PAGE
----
Tired of staring at the paper-littered wall of your off-white office cubicle? Perhaps a mobile office is the solution. At least this one is. This ultimate work/play off-grid adventure van escapes the 9-to-5, packing a multifunctional interior complete with an impressive productivity and multimedia suite centered around a foldaway office with integrated iMac. Whether it's a holiday or workday, you can cruise the city, coastline and wilderness without worrying about falling behind at work.
Having read through some of our camper van coverage, UK-based New Atlas reader Matt Clarke decided to let us know about his own home build. And we're glad he did because the 2012 Ford Transit-based conversion is quite different from the average commercial camper, designed to untether the digital nomad from the urban grid while still supporting him or her with a full connectivity suite.
As Clarke describes it, the van was created to be used as an "off-grid, surf, live and work stealth camper van," and that usage is summed up quite nicely in the picture below, showing a surfboard secured over top a compact foldaway office. The computer cabinet face drops down with the help of struts, revealing an integrated 27-in iMac work station. The storage cube below the office cabinet un-bungees from the wall to double as a desk chair, and the worktop can also be cleared of the keyboard and used as the dining table.
The van stays connected via three roof-mounted antennas: a 3G/4G MiFi antenna for connecting to the web, a 2.4/5-GHz antenna for grabbing local Wi-Fi signals from cafes, campgrounds and the like, and a TV antenna with booster. A wired-in router shares Wi-Fi across multiple devices, while the accompanying audio system mounted above the computer cabinet pairs a Pioneer receiver with Cambridge stereo speakers.
That mobile office is sure to be power-hungry, and for all those trips that don't include a shore power hookup, Clarke wired in a full electrical system with 200-watt roof-mounted solar panel and three 115-Ah batteries. An external 240V hookup allows for shore power connection, and a series of 240V and 12V outlets allow for easy plug-in of onboard equipment and accessories. Along with solar and shore power, the batteries charge off the van alternator while driving.
Next to the office and below the surfboard rack, the convertible sofa slides out via runners, creating a sleeping surface measuring roughly 76 x 48 in (193 x 122 cm). The sofa frame includes integrated storage, and a medium wardrobe behind the kitchen provides additional space for clothing and other essentials.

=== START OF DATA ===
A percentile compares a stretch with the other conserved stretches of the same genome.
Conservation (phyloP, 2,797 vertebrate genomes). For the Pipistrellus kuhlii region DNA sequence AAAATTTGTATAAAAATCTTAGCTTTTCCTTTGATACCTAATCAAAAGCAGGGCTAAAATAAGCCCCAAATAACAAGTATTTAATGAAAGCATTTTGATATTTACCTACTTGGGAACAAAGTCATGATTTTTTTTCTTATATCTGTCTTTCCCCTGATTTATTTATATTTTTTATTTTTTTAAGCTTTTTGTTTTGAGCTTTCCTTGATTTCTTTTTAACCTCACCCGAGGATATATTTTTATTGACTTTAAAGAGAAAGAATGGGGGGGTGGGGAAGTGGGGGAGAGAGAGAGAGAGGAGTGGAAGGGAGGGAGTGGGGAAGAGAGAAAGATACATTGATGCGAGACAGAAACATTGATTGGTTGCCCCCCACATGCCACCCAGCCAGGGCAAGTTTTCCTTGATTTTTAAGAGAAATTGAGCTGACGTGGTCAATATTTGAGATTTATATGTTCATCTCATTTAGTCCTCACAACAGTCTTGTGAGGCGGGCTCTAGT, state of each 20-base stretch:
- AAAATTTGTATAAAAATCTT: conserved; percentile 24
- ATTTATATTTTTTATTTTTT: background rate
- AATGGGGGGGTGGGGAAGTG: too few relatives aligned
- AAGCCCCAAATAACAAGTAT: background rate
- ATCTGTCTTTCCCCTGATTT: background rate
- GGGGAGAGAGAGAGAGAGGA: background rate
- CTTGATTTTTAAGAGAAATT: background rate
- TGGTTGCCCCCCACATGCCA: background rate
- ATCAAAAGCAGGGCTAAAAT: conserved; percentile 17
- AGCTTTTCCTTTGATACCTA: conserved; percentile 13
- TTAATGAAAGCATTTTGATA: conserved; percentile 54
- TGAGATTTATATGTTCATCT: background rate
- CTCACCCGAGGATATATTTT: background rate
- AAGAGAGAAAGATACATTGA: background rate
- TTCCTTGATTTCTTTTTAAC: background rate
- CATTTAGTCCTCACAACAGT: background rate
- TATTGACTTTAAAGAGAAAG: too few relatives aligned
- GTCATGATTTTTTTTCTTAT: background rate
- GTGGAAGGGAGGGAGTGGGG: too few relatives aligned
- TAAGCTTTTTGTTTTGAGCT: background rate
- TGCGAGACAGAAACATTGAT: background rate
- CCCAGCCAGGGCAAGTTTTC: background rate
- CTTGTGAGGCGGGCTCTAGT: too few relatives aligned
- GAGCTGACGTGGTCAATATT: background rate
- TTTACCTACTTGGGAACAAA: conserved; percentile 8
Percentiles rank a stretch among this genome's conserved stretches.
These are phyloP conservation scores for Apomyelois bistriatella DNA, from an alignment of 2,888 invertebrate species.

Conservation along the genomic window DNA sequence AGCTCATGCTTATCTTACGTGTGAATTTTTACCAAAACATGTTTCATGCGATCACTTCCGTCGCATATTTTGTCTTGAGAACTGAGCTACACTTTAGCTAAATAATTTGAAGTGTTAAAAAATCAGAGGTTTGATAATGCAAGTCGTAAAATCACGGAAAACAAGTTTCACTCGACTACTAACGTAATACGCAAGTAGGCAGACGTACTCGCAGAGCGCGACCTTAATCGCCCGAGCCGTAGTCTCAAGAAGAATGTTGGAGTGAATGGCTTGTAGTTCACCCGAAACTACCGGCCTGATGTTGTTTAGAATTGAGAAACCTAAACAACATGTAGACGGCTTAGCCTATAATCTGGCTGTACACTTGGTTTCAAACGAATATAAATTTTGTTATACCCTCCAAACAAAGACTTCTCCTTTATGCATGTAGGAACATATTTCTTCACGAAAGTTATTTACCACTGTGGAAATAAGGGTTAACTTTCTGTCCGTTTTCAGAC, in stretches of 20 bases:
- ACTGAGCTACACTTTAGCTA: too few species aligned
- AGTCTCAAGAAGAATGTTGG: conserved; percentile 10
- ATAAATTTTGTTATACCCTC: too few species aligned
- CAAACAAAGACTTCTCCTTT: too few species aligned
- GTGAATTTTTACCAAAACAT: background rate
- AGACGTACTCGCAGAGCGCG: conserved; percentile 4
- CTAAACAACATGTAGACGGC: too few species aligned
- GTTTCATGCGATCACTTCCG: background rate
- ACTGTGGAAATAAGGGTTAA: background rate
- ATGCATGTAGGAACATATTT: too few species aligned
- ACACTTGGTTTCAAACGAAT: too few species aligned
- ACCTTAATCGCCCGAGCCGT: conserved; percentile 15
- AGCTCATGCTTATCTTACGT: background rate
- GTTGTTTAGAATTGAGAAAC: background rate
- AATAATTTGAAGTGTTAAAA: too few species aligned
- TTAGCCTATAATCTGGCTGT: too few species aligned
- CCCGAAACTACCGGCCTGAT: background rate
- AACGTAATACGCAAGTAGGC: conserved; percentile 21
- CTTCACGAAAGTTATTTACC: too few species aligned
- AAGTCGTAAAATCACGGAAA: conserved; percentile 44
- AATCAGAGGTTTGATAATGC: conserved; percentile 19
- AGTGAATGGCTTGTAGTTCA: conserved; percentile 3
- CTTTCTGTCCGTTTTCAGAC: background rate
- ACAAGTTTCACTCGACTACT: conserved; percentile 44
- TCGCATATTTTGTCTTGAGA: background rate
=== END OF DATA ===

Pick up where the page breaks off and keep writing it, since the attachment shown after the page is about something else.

Moving back from the office, the neat, compact kitchen block combines a dual-burner stove, sink, Thetford Spinflo Duplex oven/grill and 80-L Dometic compressor fridge/freezer. The sink is fed by a 90-L fresh water tank and Truma boiler. Clarke also squeezed a wet bath into the rear corner, providing a shower and cassette toilet with external-access waste removal door.
The main camper floor is made from 18-mm solid oak screwed into Line-X-coated plywood over top a layer of foam insulation. The remainder of the van cabin relies on a combination of foam and rock wool insulations. The van itself is a long-wheelbase Transit powered by a 123-hp 2.2-liter diesel engine. It started its conversion life with 135,000 miles (217,250 km), and if we're to guess, it's since tacked on some serious road trip miles.
Given the rise of #vanlife and the digital nomad lifestyle, we like to see multifunctional office/road trip vans and campers, focusing not only on living and recreating but also working on the road. Such vehicles really provide what you need to ditch the standard home and office life and live and work on the road for as long as your wanderlusting heart desires. Clarke has done a nice job giving this particular conversion a fully functioning office without limiting its ability to feed, sleep, wash and play.
Clarke says he built the van out over the course of four months, initially planning it as his own personal getaway rig before changing circumstances pushed him to sell it. A lucky buyer picked it up for £15,000 (approx. US$19,350), without the iMac, which is about what Clarke put into it, not counting four months of labor. Looks like a steal from where we're sitting.
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